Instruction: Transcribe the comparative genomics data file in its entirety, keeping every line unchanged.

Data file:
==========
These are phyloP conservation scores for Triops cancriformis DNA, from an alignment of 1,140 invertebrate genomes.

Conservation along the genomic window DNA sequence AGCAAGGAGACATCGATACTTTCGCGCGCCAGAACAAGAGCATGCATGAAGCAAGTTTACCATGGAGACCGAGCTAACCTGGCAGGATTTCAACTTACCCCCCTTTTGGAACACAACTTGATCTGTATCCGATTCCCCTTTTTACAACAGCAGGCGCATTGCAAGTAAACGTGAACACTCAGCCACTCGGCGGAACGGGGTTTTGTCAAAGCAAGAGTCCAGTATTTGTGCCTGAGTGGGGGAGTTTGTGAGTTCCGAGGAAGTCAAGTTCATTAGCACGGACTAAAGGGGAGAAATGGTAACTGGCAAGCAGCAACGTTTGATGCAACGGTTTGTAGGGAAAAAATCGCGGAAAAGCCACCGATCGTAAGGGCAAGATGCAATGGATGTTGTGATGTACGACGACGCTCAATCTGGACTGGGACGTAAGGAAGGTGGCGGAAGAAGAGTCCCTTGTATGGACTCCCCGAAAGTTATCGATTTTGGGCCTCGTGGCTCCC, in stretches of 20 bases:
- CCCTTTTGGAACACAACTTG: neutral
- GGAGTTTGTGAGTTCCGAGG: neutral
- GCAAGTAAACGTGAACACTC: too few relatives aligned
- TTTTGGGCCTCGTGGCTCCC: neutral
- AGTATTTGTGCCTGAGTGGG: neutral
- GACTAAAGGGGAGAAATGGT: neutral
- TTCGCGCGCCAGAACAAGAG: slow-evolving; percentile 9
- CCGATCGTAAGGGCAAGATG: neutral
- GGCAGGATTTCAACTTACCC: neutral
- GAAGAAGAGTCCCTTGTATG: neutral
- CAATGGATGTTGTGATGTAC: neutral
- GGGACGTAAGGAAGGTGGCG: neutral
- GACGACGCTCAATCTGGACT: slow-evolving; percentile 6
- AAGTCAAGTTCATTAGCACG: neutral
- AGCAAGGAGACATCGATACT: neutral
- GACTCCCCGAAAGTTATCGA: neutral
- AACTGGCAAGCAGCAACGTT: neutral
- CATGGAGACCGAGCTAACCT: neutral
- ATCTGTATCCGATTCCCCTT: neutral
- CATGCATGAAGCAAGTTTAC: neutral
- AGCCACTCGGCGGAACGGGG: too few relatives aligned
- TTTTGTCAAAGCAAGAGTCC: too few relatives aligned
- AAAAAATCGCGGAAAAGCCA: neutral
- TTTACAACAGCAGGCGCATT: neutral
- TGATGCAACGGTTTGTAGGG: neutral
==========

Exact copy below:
These are phyloP conservation scores for Triops cancriformis DNA, from an alignment of 1,140 invertebrate genomes.

Conservation along the genomic window DNA sequence AGCAAGGAGACATCGATACTTTCGCGCGCCAGAACAAGAGCATGCATGAAGCAAGTTTACCATGGAGACCGAGCTAACCTGGCAGGATTTCAACTTACCCCCCTTTTGGAACACAACTTGATCTGTATCCGATTCCCCTTTTTACAACAGCAGGCGCATTGCAAGTAAACGTGAACACTCAGCCACTCGGCGGAACGGGGTTTTGTCAAAGCAAGAGTCCAGTATTTGTGCCTGAGTGGGGGAGTTTGTGAGTTCCGAGGAAGTCAAGTTCATTAGCACGGACTAAAGGGGAGAAATGGTAACTGGCAAGCAGCAACGTTTGATGCAACGGTTTGTAGGGAAAAAATCGCGGAAAAGCCACCGATCGTAAGGGCAAGATGCAATGGATGTTGTGATGTACGACGACGCTCAATCTGGACTGGGACGTAAGGAAGGTGGCGGAAGAAGAGTCCCTTGTATGGACTCCCCGAAAGTTATCGATTTTGGGCCTCGTGGCTCCC, in stretches of 20 bases:
- CCCTTTTGGAACACAACTTG: neutral
- GGAGTTTGTGAGTTCCGAGG: neutral
- GCAAGTAAACGTGAACACTC: too few relatives aligned
- TTTTGGGCCTCGTGGCTCCC: neutral
- AGTATTTGTGCCTGAGTGGG: neutral
- GACTAAAGGGGAGAAATGGT: neutral
- TTCGCGCGCCAGAACAAGAG: slow-evolving; percentile 9
- CCGATCGTAAGGGCAAGATG: neutral
- GGCAGGATTTCAACTTACCC: neutral
- GAAGAAGAGTCCCTTGTATG: neutral
- CAATGGATGTTGTGATGTAC: neutral
- GGGACGTAAGGAAGGTGGCG: neutral
- GACGACGCTCAATCTGGACT: slow-evolving; percentile 6
- AAGTCAAGTTCATTAGCACG: neutral
- AGCAAGGAGACATCGATACT: neutral
- GACTCCCCGAAAGTTATCGA: neutral
- AACTGGCAAGCAGCAACGTT: neutral
- CATGGAGACCGAGCTAACCT: neutral
- ATCTGTATCCGATTCCCCTT: neutral
- CATGCATGAAGCAAGTTTAC: neutral
- AGCCACTCGGCGGAACGGGG: too few relatives aligned
- TTTTGTCAAAGCAAGAGTCC: too few relatives aligned
- AAAAAATCGCGGAAAAGCCA: neutral
- TTTACAACAGCAGGCGCATT: neutral
- TGATGCAACGGTTTGTAGGG: neutral